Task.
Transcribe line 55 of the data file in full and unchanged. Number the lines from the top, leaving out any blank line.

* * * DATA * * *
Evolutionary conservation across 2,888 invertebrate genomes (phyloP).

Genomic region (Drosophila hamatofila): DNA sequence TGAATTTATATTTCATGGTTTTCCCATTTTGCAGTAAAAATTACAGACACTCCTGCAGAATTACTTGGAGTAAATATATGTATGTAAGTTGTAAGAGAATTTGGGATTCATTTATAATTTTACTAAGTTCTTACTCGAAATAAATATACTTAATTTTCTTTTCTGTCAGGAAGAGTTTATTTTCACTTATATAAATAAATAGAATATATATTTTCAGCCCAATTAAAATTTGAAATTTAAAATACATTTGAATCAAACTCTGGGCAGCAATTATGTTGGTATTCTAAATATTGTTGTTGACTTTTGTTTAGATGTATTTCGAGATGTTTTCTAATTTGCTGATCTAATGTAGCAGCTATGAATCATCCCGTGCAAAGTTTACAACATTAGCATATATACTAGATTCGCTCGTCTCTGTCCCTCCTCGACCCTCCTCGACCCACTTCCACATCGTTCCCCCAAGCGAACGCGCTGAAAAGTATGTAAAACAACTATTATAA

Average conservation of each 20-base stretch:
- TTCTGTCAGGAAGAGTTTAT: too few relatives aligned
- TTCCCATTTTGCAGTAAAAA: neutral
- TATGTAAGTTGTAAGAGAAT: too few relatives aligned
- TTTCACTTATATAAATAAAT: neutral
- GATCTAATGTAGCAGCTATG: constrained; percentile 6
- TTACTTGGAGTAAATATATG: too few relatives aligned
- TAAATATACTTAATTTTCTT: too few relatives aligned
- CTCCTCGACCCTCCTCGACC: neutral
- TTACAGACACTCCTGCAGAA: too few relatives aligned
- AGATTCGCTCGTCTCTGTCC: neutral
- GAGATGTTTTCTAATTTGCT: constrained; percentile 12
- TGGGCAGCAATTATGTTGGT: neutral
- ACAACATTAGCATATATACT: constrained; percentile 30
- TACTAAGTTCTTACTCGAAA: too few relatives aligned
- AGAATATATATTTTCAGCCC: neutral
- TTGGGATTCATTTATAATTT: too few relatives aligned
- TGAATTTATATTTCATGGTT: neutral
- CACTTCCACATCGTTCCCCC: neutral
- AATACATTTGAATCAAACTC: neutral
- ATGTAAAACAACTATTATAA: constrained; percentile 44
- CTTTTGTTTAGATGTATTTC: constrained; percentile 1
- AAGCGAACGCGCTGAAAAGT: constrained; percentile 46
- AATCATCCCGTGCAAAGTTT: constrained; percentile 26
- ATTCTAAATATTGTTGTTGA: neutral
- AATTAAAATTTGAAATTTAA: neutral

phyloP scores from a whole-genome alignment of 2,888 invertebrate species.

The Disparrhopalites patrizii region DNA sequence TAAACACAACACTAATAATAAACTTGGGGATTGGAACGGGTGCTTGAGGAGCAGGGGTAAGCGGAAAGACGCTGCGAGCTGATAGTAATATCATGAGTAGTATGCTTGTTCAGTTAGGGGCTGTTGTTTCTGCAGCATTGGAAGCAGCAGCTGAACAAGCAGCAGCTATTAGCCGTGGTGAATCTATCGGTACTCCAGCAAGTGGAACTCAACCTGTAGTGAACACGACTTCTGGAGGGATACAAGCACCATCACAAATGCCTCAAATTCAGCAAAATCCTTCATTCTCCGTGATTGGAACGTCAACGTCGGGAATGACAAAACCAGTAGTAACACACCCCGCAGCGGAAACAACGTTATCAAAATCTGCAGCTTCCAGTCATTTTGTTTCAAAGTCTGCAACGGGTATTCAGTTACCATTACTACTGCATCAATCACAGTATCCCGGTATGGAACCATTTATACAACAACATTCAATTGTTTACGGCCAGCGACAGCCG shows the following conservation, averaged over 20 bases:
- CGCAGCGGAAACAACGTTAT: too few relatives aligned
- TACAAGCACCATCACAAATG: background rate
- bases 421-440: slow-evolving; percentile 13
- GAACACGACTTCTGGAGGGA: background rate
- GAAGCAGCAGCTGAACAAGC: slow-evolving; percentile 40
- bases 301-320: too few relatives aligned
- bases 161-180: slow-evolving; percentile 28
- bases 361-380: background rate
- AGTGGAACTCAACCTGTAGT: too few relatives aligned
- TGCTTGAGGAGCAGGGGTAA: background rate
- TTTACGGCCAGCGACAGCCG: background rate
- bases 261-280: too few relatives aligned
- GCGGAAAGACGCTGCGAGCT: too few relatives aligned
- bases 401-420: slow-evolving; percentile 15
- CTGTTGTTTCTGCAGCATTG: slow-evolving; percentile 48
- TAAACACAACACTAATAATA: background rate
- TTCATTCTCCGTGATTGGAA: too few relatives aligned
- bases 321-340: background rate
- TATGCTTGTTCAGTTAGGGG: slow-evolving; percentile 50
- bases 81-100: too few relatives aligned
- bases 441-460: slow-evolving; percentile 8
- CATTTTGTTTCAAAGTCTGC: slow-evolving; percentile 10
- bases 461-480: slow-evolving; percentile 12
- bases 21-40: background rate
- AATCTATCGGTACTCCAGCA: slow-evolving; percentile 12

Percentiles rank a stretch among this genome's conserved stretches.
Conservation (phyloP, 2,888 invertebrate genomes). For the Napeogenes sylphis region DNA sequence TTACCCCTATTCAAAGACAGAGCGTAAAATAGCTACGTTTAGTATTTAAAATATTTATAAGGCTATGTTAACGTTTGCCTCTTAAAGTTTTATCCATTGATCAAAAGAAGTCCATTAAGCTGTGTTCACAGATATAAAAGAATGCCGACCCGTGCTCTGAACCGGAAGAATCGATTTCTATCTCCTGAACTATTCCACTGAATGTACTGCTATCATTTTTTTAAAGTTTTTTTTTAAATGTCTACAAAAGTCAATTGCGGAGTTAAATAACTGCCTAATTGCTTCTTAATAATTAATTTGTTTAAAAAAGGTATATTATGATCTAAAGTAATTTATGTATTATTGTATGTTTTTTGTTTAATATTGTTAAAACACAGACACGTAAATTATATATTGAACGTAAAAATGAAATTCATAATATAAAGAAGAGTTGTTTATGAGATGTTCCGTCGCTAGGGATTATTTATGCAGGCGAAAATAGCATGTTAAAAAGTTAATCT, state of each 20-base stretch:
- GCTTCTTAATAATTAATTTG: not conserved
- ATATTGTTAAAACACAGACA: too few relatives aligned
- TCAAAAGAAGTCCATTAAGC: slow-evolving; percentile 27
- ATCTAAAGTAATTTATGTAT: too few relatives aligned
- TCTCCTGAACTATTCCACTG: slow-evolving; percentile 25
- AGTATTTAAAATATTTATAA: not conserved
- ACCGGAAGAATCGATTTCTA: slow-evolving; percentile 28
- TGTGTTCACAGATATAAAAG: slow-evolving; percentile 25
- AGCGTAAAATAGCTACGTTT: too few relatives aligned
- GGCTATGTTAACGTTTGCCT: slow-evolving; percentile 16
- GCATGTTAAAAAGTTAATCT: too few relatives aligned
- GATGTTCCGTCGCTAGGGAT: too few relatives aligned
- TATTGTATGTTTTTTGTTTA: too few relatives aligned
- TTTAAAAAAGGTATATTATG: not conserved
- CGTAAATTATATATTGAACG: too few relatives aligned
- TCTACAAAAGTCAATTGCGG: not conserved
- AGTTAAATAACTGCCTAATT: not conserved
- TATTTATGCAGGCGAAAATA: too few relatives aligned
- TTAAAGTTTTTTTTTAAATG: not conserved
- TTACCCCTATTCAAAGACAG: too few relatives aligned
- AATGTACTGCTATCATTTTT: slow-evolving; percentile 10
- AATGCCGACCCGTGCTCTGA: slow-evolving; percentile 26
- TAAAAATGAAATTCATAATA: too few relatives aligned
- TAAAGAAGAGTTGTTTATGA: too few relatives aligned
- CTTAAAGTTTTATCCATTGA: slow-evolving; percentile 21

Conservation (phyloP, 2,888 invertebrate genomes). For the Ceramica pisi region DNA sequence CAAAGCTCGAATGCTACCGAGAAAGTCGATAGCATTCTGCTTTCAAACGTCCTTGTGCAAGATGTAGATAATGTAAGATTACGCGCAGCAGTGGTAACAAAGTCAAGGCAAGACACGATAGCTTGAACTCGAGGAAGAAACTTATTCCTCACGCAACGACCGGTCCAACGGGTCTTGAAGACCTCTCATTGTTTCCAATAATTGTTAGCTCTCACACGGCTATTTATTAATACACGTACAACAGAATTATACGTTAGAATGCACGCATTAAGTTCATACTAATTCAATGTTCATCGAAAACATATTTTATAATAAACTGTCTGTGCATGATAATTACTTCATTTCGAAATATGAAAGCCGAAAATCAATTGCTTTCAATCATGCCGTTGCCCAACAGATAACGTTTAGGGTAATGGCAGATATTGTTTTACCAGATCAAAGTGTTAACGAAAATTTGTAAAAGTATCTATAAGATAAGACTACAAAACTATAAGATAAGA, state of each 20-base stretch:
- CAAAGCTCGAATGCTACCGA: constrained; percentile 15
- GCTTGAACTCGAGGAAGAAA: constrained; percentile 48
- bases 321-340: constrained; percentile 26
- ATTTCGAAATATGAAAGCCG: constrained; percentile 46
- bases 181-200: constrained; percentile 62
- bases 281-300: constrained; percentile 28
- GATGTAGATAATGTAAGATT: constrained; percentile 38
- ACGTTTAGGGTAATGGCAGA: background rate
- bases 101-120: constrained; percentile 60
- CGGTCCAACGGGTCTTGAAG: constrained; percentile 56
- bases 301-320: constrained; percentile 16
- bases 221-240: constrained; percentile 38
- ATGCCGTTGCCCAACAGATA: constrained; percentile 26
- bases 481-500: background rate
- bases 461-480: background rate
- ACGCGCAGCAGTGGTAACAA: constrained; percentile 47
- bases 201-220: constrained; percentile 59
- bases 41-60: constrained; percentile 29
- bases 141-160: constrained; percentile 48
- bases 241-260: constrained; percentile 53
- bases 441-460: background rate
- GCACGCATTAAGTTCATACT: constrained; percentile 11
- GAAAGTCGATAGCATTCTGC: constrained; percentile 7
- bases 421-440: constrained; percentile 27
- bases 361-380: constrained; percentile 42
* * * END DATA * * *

- AATCTATCGGTACTCCAGCA: slow-evolving; percentile 12